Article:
Whether I came here with many expectations or few, there have certainly been some surprises. Often these surprises have been things I hadn't thought much about before coming. Below are a few of the unexpecteds:
1) Mothballs. As was true of my "bare feet" post, I never imagined I'd be writing about mothballs! The smell of mothballs brings back memories from my childhood. Our winter clothes were always packed in boxes with mothballs. When winter came, the same was done with our summer clothes. The smell reminds me of the change of seasons. When I was in Calcutta, mothballs came into my life twice. First, when I entered my hotel room for the first time, there was a faint but familiar smell. I found one mothball folded into a blanket that was tucked in a closet. Another one rested in the drain of my sink. I left the one in the blanket, but tossed the one from the sink. My second encounter was...at the Indian Museum. Inside cabinet after cabinet of fossils (where I'm sure my brother could have spent hours and hours; I did not) and within other museum displays, there were mothballs. I will admit that it was the first time I've seen that particular preservation method used in a museum.
2) Museums. Since I mentioned the topic, let me discuss the museums. I visited a few- in Delhi, Mumbai, Cochin, and Calcutta. They were different in theme, so I can't compare them to one another. I will, however, discuss what stood out to me about some of them. I loved the Gandhi Museum in Delhi, despite the poor lighting and heat. It was rich in information and photos. I did tend to spend more time reading displays that were located near the fans! At a small museum in Cochin, I was asked if I could hurry up a bit, because the attendant had just received a call and needed to leave for a meeting. He assured me that if I wasn't finished viewing, I could return later that day or the next and finish looking at everything. I decided to hurry and didn't return. I'd gotten my 50 cents worth (the entrance fee) already. At the Indian Museum in Calcutta, I enjoyed the wide variety of displays, but was saddened that items in displays could not be preserved better. Animal furs and feathers had darkened so their natural color wasn't obvious; in a few display cases glass was broken. I thought of my preservationist friend from home who would probably have been more dismayed than I was to see things that way. However, I still very much enjoyed the museum and appreciate all it had to offer. One thing that fascinated me was a huge hall that was dedicated to the plants of India and was divided into sections according to how they were used: as food or medicine, for textiles or dyes, to name a few of the categories. I was amazed at the plethora of natural resources in that hall and in India. Those are a few of my museum experiences.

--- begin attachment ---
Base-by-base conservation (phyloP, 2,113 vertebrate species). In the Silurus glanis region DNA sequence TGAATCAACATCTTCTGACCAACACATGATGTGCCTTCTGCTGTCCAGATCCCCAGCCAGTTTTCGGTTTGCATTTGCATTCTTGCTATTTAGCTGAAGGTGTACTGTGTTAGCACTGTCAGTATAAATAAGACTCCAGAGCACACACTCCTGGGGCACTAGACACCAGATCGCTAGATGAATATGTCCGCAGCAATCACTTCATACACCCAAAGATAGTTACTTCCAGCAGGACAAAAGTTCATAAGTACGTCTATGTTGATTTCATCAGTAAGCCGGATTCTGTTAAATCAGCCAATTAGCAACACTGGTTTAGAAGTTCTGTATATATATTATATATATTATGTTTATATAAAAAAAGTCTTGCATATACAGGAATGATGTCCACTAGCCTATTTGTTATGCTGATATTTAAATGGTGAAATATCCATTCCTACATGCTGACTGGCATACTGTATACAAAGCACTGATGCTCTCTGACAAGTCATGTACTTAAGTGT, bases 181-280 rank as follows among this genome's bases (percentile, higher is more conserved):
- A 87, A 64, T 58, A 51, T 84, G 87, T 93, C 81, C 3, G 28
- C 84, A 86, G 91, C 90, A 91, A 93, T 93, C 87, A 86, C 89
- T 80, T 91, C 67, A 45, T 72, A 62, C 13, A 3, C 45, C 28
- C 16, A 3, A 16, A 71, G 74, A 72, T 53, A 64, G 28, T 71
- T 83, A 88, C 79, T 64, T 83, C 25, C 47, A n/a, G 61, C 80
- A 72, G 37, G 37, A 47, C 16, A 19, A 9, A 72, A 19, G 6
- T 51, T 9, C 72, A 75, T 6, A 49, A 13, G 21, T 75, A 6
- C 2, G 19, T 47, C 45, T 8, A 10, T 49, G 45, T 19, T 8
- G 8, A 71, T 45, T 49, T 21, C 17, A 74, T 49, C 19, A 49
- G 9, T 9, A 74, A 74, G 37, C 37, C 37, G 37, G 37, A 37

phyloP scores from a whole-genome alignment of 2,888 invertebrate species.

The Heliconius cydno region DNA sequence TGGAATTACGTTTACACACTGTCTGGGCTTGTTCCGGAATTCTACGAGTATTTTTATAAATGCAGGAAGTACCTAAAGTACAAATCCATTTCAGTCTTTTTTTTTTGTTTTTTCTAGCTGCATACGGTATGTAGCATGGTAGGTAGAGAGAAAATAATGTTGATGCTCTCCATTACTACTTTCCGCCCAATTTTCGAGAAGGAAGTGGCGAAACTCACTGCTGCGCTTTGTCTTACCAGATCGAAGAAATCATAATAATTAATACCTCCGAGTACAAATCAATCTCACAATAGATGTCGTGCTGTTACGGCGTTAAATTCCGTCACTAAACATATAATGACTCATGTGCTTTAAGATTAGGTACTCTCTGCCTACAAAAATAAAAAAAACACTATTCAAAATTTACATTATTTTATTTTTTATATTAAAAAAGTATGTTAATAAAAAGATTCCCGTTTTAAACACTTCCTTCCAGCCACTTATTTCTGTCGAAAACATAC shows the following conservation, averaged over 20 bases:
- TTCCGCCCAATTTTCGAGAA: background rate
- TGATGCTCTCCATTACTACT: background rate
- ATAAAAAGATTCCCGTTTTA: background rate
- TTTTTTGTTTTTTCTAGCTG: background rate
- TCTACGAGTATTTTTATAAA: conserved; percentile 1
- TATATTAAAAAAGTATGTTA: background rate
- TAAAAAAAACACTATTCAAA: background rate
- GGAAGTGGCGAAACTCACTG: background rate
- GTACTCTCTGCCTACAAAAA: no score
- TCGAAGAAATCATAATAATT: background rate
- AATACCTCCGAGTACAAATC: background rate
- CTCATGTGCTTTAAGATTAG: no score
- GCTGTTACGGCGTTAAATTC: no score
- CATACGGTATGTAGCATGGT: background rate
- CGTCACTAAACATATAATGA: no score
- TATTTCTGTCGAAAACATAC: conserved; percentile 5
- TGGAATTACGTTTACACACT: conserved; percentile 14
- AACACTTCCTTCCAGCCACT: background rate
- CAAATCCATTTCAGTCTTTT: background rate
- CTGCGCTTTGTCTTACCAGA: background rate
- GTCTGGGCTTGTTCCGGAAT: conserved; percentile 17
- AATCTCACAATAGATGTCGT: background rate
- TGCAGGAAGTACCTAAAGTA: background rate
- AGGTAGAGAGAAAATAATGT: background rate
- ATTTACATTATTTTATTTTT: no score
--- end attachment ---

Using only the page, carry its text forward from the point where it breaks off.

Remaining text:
3) Lizards. I think they're geckos. India is not the first place I've encountered lots of lizards that can be found inside or outside one's home. In fact, there were often lizards running around my own yard at home (though not inside my house). I am pretty enamored of the lizards here. I just think they're cute as they scurry across the wall of the chapel during prayer, make occasional appearances during class, or wander over the screens on my windows. One gave us quite a surprise today as it jumped out of the sink when we started washing dishes. I think we surprised it, too!
4) Gifts. I did not expect gifts before I left and I did not expect gifts from people here. Yet I received several items to bring on my journey from money to bar shampoo to a Dorothy Day book to a rosary bracelet (among other things). Each useful in a different way, all are with me and are wonderful reminders of my friends and family at home. In India I have received flowers as I was introduced to the school groups in Chatra (as well as having beautiful flowers in my room when I arrived) and from students. Many beautiful welcome songs have been sung for me in various places. I was given a lamp/clock for my room and on on St. Vincent de Paul's feast day, a pen. I was spontaneously invited to eat lunch with my class 6 boys on my first day of teaching. Each boy gave me a part of his lunch, even though it meant he'd eat less. Collectively, they gave me so much chapati I had to insist that they eat some of what they'd given me! That day they invited me to eat with them the following day, too, and knowing I'd be with them, they made sure what they had to share was special. They had even more chapati (which we again ate together) and brought sweets and chocolates especially for me. In fact, they insisted I eat the chocolate right there in front of them. Never one to turn down chocolate, I obliged. With such generosity from so many people in so many places, I can't help but feel immense gratitude.
Perhaps that is a good place to stop. Gratitude for the unexpected. Amen.